The Soldiers and Sailors Monument is a simple and dignified white marble structure, based on the Hellenistic Monument of Lysicrates in Athens, although built on a much larger scale. Set off above a series of balustraded terraces, it rises to a height of about 100 feet. A colonnade consisting of twelve Corinthian columns, 36 feet high, rises above a high-rusticated marble base. The colonnade carries an entablature adored with a full frieze containing the inscription: “To the memory of the Brave Soldiers and Sailors who Saved the Union.” The lowest course of rustication is adorned with a handsome wave molding incorporating laurel and oak leaves, while a cornice with closely spaced medallions surmounts the base. A single entrance set in the base has a marble enframement adorned by a laurel-lead molding and crowned by a cornice supporting an eagle. The inscription “In Memoriam” appears above this doorway which contains a handsome bronze door. Adapted from the Landmarks Preservation Commission designation report [Soldiers’ & Sailors’ Monument, 1976]. Read the full text.


The Monument, which once served as the terminus of the Memorial Day Parade, will have its annual Memorial Day observance Tuesday, May 26 starting at 10:00AM. This year is particularly significant as it is also the 150th Anniversary of the Civil War. For more information, click here.


The interior, pictured below, is rarely open to the public. It was recently featured in the Building Blocks Section of the New York Times“Interior of Soldiers and Sailors’ Monument Remains a Hidden Jewel,” David Dunlap. May 20, 2015. 

Above: The great dome is ornamented with green mosaic palm fronds and topped by an oculus through which one can see a cupola of polished marble that sparkles like a celestial, faceted jewel. Credit Bryan Thomas for The New York Times

The monument was designated a Scenic Landmark in 1976 and was among the first Landmarks designated on the Upper West Side following the passage of the 1965 Landmarks Law. 


Visit this site here.
The Soldiers’ & Sailors’ site is one of the landmarks featured on Landmark West!’s Google Field TripApp, which provides history about various sites (both designated landmarks and those LW! wishes will be)on the Upper West Side. Download the APP to your Smartphone and enjoy!




















Monday, May 18, 2015

Arlene's Graduation Celebration PART 2: Summer School


Before Arlene Simon, no West Sider had stepped up to the challenge of unifying people concerned about the then-eroding architectural character of the neighborhood under a single preservation banner. That banner became Landmark West! After thirty eventful years on the preservation playground, Arlene has graduated and passed the torch to Kate Wood, LW's long-time director and president since January 2015. Join us Wednesday, June 3rd at 6pm, to celebrate Arlene's distinguished record of (mostly) high marks! Suggested Donation- contributions go to our children's education program "Keeping the Past for the Future" (KPF).

RSVP to landmarkwest@landmarkwest.org or call (212) 496-8110. 




Thursday, May 14, 2015

Sacred Sites Open House Weekend - May 16 & 17


LW! is a proud co-sponsor of this year's event, organized by our colleagues at the New York Landmarks Conservancy.  Congregations all over the city and state will open their doors to New Yorkers and visitors alike to explore their extraordinary art and architecture.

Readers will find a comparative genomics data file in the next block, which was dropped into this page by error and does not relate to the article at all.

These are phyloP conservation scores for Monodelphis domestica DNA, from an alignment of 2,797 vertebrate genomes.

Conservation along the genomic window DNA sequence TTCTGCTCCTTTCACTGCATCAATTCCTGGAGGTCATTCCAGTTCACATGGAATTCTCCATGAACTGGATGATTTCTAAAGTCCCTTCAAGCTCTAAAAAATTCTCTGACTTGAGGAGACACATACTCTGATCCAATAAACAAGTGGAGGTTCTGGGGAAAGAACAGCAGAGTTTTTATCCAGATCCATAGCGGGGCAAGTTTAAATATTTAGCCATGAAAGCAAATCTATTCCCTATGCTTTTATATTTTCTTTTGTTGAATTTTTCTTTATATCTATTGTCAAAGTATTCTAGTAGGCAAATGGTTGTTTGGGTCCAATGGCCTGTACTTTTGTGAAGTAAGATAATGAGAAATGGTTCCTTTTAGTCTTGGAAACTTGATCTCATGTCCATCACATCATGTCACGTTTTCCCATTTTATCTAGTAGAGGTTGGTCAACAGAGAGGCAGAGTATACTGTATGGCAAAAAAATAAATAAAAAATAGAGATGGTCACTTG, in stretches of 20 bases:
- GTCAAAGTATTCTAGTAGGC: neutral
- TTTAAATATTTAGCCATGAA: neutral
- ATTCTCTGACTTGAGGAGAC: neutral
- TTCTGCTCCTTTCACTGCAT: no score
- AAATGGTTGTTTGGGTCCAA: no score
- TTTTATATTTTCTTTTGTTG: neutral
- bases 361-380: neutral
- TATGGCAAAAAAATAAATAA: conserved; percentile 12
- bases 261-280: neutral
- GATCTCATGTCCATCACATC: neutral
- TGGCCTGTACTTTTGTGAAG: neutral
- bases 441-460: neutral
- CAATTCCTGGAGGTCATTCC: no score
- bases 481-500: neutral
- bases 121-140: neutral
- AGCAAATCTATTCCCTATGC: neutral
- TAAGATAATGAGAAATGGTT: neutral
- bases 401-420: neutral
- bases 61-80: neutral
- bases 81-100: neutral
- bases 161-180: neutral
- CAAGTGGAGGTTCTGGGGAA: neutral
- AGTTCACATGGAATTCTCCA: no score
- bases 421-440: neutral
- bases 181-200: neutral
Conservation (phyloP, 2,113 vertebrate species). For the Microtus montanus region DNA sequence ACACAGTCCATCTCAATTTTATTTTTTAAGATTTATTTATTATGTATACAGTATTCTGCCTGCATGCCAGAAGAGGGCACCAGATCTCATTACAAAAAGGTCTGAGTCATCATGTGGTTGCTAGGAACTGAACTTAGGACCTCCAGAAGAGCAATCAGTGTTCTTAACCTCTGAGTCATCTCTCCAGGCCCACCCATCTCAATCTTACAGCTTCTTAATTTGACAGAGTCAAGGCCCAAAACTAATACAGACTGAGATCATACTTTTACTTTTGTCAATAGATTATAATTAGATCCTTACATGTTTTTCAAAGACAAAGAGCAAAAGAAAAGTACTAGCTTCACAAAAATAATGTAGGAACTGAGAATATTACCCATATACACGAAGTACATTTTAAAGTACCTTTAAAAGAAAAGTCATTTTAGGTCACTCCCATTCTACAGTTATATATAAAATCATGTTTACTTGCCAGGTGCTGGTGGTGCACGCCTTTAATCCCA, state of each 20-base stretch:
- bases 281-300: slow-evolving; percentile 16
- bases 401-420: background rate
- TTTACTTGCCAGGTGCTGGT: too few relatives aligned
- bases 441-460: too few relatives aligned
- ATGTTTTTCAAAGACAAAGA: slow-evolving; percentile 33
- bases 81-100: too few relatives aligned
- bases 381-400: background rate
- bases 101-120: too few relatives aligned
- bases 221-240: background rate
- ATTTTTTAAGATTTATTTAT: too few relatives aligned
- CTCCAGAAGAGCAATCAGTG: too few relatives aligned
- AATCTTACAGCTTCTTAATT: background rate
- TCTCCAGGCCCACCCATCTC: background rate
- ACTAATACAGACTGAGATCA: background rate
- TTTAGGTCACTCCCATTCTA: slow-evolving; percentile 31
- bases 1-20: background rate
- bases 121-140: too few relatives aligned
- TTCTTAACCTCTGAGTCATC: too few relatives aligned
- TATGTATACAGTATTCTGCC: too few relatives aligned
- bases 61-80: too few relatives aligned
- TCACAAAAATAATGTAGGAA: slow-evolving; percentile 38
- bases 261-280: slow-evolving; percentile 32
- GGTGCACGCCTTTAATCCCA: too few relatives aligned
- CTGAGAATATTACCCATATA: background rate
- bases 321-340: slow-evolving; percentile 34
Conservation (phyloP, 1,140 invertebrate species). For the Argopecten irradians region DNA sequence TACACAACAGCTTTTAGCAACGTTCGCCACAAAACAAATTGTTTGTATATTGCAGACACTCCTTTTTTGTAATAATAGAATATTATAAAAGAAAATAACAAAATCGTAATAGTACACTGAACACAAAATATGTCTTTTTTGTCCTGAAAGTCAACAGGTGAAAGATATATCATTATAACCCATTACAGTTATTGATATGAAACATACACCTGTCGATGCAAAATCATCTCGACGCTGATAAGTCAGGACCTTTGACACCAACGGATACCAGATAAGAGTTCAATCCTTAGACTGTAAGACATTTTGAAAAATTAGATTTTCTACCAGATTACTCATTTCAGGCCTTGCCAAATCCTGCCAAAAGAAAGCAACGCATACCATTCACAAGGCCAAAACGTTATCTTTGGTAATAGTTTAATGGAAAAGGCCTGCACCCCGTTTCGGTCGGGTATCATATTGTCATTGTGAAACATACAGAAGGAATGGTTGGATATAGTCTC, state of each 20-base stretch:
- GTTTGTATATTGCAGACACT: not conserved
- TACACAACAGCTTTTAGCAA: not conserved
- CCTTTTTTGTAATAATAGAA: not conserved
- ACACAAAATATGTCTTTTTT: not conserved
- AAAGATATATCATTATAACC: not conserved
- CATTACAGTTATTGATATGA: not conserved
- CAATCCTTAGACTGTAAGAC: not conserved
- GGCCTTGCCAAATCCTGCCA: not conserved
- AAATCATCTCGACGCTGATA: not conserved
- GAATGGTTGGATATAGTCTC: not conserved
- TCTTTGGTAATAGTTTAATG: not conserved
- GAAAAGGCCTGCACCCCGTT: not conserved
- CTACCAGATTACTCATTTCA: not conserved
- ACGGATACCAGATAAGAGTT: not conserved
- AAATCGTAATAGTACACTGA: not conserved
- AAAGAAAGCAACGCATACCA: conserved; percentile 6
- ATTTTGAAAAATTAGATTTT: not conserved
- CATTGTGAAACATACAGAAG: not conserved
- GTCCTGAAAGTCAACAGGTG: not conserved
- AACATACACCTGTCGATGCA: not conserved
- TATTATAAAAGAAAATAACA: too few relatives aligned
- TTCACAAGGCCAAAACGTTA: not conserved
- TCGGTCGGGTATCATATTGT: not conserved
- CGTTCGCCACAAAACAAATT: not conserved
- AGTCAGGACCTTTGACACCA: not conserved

Among the many participating institutions are these Upper West Side landmarks:

Address: 302 West 91st Street (West End Avenue)
Architect: Heins & La Farge
Date: 1893-94
Style: Gothic Revival

It was not until 1954 that the Annunciation Greek Orthodox Church—also known by its Greek name, Evangelismos—moved into its current location, which was originally built for the Fourth Presbyterian Church. The church was designed by the firm Heins & La Farge, son of the artist and renowned stained glass window maker John La Farge. In the 1950’s the Greek Orthodox Church added certain details to the interior like the carved wooden screen and the multi-tiered crystal chandeliers imported from then Czechoslovakia.
Read more here

Address: 120 W. 69th Street (Btw. Broadway & Columbus)
Architect: William H. Day (1876), remodeled by J.D. Fouquet (1897)
Date: 1876

Acquired in 1897 by St. Stephen’s Episcopal parish and remodeled by J.D. Fouquet, the original church was designed by William H. Day for the Church of the Transfiguration, the oldest sanctuary on the Upper West Side.  Eventually St. Stephen’s Church merged with Christ Church, which was the second oldest Episcopal church started in 1793. Read more here.


Address: 3 West 65th Street
Architect: Schickel & Ditmars
Date: 1902-1904
Style: Gothic

At the time the church was founded, in 1868, the congregation was one of the few exclusively English-speaking Lutheran congregations in New York City.
Read more here.








Address: 2 West 64th Street
Architect: Robert D. Kohn
Date: 1909/1910
Style: Art Noveau

The New York Society for Ethical Culture, founded in 1876 by Dr. Felix Adler, built a school (adjacent to the meeting house on CPW, designed by Carrere & Hastings) and after built the meeting house. “The exterior, influenced by the Vienna Secession, is free of any but geometric details. The only representational element is the relief by Estelle Rumbold Kohn, showing the stages of a man’s life,” David Dunlap.* Read more here.



Address: 165 West 86th St.
Architect: Original chapel built 1883-85, Leopold Eidlitz, architect; current church and chapel façade built 1889-90, Henry Kilburn, architect
Date: 1883-1885
Style: Romanesque Revival